Council Brewing is a Hidden Gem, Making Excellent Beer in San Diego
When we walked into Council Brewing, being flanked by bourbon barrels in the entrance, our noses immediately alerted us to the hoppy wort going on in the brewing happening. This third stop on day two of our SD beer tour, having stopped off at Ballast Point and Societe Brewing already, so I was more than buzzed and we decided not to get the entire offerings of this brewery, but we started off with something quite different
They serve flights of five beers each, so we ordered saisons for the entire first flight, starting off with Farmer’s Gold (5.7% ABV), a Belgian saison, which had some funky, lageryness – pilsner malt character, and quite clear.
Then we moved on to some ridiculously delicious liquid offerings; four of their Béatitude saisons. We drank the Béatitude Blueberry Tart Saison (3.8% ABV), which was delicious; Béatitude Passionfruit Tart Saison (3.8% ABV), which was more intense than the blueberry; Béatitude Three Berry Tart Saison (3.8% ABV), which was delicious; and, finally, the Béatitude Raspberry Tart Saison (3.8% ABV), which was the most delicious amongst the four. And wowowowowowow these beers are REALLY wonderful!!!!! Wow! Wow!! Wow!!! These beers were sour, tart, fruity, amazing, amazing, amazing, and lightly bodied. Wow. Our breaths were taken away with how incredible these beers were. Moreover, they were also quite a welcome respite from the hoppy bombardment our palates had endured.
Following that amazing flight, a very friendly brewer up with whom we had struck a conversation came out and shared with us some Farmer’s Gold with Brettanomyces, which was really flavorful and tasty. The Brettanomyces sharpened up the regular Farmer’s Gold and added tropical flavors (pineapple and papaya), which was very delicious.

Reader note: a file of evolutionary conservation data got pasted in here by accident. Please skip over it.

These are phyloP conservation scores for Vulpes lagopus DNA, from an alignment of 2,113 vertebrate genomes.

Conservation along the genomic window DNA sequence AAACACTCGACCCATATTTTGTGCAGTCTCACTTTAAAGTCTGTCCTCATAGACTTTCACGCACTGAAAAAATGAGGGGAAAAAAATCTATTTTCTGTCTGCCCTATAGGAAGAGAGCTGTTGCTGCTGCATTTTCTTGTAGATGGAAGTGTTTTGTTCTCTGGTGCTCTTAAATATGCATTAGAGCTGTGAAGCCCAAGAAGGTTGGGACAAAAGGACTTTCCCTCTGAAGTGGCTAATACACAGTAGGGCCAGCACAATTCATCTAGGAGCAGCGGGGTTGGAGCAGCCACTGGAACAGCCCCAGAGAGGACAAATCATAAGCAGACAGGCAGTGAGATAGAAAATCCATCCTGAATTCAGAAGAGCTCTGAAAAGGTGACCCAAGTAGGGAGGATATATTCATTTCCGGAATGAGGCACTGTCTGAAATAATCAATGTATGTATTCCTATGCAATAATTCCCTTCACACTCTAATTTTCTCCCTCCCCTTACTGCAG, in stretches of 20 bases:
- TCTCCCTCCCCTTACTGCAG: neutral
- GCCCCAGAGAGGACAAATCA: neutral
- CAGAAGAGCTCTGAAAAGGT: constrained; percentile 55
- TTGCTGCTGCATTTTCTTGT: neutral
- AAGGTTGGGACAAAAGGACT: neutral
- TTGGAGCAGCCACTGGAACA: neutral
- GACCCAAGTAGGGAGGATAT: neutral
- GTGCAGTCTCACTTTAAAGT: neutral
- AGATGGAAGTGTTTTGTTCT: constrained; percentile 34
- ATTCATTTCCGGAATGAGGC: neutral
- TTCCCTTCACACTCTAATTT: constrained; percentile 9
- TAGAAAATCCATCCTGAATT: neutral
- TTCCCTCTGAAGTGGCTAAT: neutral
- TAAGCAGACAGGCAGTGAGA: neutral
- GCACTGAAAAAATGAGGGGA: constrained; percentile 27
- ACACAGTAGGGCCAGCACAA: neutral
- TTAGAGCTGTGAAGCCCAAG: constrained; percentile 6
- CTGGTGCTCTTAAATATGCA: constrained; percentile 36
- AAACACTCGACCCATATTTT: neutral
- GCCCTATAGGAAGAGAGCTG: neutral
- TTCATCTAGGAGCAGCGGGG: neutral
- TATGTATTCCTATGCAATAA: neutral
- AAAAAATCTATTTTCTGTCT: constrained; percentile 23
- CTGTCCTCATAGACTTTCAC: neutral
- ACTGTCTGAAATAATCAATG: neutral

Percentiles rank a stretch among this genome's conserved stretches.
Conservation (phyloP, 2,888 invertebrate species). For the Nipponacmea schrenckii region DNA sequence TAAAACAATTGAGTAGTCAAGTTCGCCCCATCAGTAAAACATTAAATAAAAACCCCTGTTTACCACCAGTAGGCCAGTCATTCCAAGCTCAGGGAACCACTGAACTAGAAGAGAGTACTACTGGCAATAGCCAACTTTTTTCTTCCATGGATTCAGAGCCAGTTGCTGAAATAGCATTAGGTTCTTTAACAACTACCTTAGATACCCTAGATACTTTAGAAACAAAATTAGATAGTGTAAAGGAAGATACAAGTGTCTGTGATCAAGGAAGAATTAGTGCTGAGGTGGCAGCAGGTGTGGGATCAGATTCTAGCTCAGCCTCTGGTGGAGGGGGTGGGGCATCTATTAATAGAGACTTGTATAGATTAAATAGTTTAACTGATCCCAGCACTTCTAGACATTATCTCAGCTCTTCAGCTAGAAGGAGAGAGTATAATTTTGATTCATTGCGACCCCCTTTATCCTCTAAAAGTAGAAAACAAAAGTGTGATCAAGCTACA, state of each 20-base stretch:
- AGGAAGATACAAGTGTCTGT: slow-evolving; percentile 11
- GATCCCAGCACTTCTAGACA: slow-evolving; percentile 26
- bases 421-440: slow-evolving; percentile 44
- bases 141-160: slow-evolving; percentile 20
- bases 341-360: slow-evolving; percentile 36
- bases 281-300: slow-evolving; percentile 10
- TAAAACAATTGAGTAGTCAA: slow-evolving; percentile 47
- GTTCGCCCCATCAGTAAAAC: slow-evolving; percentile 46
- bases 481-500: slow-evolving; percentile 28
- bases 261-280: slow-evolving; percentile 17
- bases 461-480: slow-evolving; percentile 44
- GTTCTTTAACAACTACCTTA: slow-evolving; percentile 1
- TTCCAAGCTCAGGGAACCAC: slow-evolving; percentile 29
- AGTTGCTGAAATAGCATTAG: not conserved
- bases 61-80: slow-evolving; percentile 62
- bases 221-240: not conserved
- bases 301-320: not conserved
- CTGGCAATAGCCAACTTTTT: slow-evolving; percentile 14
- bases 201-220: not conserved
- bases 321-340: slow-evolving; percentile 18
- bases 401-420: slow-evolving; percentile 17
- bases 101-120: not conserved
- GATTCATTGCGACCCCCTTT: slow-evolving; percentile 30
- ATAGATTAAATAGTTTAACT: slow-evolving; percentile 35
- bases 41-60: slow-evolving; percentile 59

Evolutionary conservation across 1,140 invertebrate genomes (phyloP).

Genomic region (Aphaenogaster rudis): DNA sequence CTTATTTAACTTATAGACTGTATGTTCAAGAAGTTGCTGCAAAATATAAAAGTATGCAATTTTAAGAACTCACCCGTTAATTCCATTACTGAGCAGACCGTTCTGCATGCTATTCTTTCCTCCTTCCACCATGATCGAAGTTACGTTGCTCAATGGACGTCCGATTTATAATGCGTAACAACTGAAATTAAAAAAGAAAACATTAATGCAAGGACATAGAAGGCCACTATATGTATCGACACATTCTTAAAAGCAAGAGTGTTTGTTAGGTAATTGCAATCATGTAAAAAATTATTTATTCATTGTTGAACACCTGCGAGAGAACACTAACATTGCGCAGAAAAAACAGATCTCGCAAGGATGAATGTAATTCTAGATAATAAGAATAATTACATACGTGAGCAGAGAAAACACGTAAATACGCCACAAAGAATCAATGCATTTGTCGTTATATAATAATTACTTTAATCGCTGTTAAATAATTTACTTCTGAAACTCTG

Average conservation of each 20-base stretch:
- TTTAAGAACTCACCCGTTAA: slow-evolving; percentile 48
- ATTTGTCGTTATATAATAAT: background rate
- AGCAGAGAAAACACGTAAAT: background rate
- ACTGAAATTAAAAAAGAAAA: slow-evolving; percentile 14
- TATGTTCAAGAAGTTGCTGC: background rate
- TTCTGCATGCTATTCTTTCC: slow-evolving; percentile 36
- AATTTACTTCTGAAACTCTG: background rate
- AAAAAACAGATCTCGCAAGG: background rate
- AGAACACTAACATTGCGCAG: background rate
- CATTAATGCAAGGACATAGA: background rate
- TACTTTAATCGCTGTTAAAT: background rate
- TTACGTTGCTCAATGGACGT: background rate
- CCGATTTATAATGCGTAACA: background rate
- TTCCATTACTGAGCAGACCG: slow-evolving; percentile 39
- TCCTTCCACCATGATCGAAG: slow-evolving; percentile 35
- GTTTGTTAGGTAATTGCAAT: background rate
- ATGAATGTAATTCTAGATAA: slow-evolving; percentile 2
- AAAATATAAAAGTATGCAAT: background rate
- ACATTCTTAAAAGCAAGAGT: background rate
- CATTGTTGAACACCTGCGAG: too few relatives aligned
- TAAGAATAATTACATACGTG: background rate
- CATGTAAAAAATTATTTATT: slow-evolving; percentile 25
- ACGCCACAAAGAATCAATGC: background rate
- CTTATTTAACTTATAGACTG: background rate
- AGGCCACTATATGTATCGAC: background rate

Well, after having those delicious saisons, I was not going to leave that brewery without tasting more of their beers, so I ordered a second flight. I started off with their Belgian Tripel (9.0% ABV), a Belgian-style tripel, which was sweet, boozy, delicious, and a little lagery, perhaps some breadyness, great body, and interesting tree fruityness. For the rest of the flight, I moved on to their IPAs. I began my IPA-ing with their Chizzam!! IPA (6.5% ABV), an IPA, which had a subtle pineyness on the nose, and a pleasant pineyeness and balance with the body. Next up was Gavel Drop (7.2% ABV), an IPA with Nelson hops, which didn’t give off much of an aroma on the nose, but was pleasantly smooth and a danky character provided by the hops. We then had the Bully Pulpit (7.2% ABV), an IPA, which was very interesting – danky and fruity and strangely intriguing hops flavor from the Mosaic and Simcoe hops. Finally, we had the Quorum IPA (7.2% ABV), an IPA, which used an experimental hop, Hallertau Blanc (sorry, no tasting notes (perhaps due to my lack of sobriety (I was certainly not driving))).
Our visit to Council Brewing was very enjoyable, first for the incredibly delicious saisons, second for the tasty IPAs (and for the tripel(!)), and third for the cool brewer who hung out with us. It was nice to visit Council Brewing as a nice break from the hoppiness we had been having and enjoy those delicious sours. While it might be pointed out that we then proceeded to drink IPAs, but it was great to take that break. Council Brewing, which has been open for only a little more than a year, is making fantastic beers and I wouldn’t be surprised if they take off.